These days, integrated weed management practices are essential in order to manage resistance to herbicides and reduce their impact on the environment. If they are to remain good allies, we must use them less, but better.

The use of herbicides may well be widespread, but it is far from the only way to control weeds. According to crop expert advisor and agronomist Kamel Hamidouche, cultivation methods, physical and mechanical weed removal, monitoring and cover crops are effective and sustainable alternatives that help reduce the use of herbicides. That being said, optimizing the potential of herbicides and limiting their impact on the environment requires a solid appreciation of how they work and their proper use.

Overview of groups 9 and 10.

Herbicides are categorized into different groups depending on how they work. Over time, plants develop resistance to the products’ molecules. Hence, it is best to alternate with other active substances from different herbicide groups.

Group 9 

Active substance: glyphosate, also known by the commercial name, Round Up.

This herbicide is found in commercial preparations as different forms of salt (trimethylsulfonium salt, isopropylamine salt, etc.). It inhibits the EPSP synthase enzyme, which is involved in the synthesis of tyrosine, phenylalanine and tryptophan (aromatic amino acids). In other words, the role of glyphosate is to block the enzyme that makes certain amino acids. In practice, that means it prevents the plant from growing and results in premature senescence. This herbicide must be applied to the leaves once the weeds have emerged. It is a non-selective product that controls several different weeds at the same time. “Most of the herbicides on the market are glyphosate”, points out Kamel Hamidouche. You find it in products like Round Up, Polaris Max, Credit Xtreme, Factor 540, etc.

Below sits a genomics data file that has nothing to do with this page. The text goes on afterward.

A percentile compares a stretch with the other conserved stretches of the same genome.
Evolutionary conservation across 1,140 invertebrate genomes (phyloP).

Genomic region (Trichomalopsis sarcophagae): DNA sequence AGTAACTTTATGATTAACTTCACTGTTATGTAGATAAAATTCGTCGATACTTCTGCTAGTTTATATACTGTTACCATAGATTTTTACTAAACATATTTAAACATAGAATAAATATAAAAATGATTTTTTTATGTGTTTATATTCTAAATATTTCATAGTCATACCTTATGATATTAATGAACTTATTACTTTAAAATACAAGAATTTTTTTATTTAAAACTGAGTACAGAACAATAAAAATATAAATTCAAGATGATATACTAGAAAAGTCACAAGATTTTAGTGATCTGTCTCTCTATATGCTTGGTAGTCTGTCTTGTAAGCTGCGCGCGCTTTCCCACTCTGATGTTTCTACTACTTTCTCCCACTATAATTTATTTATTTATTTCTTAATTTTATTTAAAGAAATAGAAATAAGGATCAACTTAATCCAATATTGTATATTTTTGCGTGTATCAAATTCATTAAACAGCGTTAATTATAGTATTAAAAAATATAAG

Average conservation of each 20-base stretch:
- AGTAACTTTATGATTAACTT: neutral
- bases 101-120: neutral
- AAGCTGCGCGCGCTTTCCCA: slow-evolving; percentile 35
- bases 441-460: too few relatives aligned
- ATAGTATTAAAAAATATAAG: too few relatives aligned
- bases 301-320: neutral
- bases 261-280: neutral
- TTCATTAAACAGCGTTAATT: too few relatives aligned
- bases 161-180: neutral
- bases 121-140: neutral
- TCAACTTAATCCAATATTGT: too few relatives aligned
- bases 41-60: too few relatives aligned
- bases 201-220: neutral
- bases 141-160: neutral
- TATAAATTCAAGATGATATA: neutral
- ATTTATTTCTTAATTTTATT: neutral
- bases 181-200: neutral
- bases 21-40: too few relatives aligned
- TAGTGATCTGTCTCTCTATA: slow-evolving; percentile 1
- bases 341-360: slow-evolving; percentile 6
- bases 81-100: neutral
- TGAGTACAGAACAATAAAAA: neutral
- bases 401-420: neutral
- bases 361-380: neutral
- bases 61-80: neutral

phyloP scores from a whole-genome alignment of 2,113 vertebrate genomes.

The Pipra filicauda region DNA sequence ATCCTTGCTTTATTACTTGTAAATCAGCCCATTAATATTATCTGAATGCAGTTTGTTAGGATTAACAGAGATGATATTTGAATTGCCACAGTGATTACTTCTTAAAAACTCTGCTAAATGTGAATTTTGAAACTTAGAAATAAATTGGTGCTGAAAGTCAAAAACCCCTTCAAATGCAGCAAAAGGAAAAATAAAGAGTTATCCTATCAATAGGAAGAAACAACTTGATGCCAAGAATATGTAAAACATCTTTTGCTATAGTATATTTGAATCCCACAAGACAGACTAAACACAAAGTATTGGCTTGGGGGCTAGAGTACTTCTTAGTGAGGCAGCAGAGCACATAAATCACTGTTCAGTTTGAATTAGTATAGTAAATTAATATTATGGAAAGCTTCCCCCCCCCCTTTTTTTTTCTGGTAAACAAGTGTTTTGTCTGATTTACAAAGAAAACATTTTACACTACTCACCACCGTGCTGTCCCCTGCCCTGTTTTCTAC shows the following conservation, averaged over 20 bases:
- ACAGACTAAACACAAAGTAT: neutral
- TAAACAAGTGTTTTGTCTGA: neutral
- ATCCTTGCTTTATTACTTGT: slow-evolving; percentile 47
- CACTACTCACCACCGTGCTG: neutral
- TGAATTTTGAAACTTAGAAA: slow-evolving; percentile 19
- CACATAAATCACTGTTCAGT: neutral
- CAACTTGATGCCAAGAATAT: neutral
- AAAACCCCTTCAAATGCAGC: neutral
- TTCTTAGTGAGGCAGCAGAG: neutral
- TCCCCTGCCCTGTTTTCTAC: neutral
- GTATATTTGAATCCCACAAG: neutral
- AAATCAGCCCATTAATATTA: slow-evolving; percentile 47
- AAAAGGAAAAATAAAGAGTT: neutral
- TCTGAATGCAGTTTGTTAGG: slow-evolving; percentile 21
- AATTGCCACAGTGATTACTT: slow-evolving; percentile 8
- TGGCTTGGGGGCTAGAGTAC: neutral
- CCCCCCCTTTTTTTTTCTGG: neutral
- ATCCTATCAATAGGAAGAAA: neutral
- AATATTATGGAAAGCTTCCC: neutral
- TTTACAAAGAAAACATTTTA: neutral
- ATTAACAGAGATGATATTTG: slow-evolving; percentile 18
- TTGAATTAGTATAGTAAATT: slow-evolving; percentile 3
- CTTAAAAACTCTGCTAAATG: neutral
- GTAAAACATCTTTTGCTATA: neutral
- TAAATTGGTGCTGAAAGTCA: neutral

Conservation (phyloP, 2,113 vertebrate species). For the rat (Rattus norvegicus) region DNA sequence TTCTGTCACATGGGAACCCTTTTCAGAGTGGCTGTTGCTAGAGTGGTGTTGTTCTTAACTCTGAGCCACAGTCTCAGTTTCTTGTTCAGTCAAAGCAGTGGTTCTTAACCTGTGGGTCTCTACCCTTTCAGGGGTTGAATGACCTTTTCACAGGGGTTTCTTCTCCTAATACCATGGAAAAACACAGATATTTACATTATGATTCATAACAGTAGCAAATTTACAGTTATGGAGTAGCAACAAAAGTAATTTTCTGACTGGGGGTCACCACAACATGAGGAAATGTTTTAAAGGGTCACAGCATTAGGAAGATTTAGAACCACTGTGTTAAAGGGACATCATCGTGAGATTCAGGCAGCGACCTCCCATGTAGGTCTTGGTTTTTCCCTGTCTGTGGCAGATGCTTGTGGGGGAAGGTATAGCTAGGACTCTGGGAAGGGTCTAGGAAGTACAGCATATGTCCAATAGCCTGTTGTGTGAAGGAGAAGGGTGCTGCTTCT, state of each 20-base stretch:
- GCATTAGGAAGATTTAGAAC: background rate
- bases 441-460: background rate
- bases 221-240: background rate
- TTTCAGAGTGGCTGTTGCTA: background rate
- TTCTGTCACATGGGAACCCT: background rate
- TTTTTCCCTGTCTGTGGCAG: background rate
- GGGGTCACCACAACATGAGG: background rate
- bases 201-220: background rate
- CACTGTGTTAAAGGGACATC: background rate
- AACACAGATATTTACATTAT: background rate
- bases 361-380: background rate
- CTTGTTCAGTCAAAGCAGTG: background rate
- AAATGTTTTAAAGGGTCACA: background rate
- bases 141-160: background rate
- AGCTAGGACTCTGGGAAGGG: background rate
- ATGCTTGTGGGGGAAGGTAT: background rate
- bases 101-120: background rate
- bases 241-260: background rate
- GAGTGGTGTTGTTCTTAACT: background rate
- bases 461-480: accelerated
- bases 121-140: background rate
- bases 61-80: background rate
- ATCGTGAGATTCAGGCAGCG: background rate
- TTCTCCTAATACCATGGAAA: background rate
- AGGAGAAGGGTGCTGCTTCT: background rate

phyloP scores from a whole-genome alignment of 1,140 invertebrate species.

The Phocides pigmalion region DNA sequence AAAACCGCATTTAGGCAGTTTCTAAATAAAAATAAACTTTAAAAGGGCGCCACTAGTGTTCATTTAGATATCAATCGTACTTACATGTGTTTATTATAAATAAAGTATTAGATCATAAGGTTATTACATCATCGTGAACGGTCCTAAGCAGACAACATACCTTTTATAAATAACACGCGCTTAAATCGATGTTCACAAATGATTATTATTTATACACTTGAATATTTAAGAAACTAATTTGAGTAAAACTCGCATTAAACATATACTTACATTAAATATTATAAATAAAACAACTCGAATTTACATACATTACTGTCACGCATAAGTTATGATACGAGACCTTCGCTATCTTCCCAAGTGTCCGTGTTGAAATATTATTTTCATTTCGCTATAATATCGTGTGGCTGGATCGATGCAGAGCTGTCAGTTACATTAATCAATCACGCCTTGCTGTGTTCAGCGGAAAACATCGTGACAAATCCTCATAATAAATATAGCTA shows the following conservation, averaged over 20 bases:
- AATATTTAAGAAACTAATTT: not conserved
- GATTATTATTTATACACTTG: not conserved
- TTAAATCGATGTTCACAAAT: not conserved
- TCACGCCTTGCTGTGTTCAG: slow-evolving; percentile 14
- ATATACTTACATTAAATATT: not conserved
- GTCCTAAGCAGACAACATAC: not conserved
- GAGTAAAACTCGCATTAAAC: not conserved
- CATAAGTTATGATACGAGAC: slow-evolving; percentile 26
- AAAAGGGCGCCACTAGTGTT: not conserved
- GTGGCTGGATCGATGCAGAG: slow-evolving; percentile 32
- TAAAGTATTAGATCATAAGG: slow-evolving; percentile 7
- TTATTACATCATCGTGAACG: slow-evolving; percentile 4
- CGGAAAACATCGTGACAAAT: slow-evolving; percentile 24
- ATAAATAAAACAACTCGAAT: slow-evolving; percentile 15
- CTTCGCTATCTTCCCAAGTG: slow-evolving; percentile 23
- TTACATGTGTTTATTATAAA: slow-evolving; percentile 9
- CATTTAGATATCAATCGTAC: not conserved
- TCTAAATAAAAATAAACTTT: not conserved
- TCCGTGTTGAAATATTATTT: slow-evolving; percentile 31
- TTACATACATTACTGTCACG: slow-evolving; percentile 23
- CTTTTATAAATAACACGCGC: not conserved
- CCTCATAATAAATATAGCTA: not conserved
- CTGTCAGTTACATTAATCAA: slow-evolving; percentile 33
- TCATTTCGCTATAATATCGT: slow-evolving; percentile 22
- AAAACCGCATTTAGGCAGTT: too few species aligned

Group 10

Active substance: glufosinate, also known by the commercial name Liberty Link.

Glufosinate is a non-selective contact herbicide. It causes a drop in glutamine and high levels of ammonia in the tissues, which stops photosynthesis, as a result of which, the plant dies. It is an alternative to the highly popular glyphosate, which is also used to eliminate several weeds at once. Glufosinate is found in products like Ignite, Interline, Liberty Link, etc.

Best practices

The following basic principles will help avoid product waste and achieve precise and effective application:

Rule #1: contact

The product must be in sufficiently close contact with the plant once it is sprayed. If it is very windy, the product will disperse. If it is raining, the product will wash off. “In those two cases, the product will not work properly,” indicated Kamel Hamidouche.

Rule #2: timing

The herbicide must have time to seep into the plant. It must be able to reach the cells fast enough before it deactivates. It is important to follow the instructions on the product label to the letter.

Rule #3: concentration
The amount of herbicide must be sufficient to accumulate on the target site and reach toxic levels. Given that doses differ among manufacturers, it is best to refer to the product label.

Rule #4: safety

Regardless of the type of herbicide you are applying to your crops, you should always:

  • store your products safely;
  • rinse/clean the sprayer and rinse the containers before and after every application;
  • do regular maintenance on the sprayer and its settings;
  • wear protective equipment;
  • follow the manufacturer’s instructions on the time between application and harvesting and returning to the field;
  • pay special attention to artesian wells and shoreline buffer strips when spraying; and
  • follow the instructions on the product label.

Contact your expert advisor to find out how to control weeds in your fields.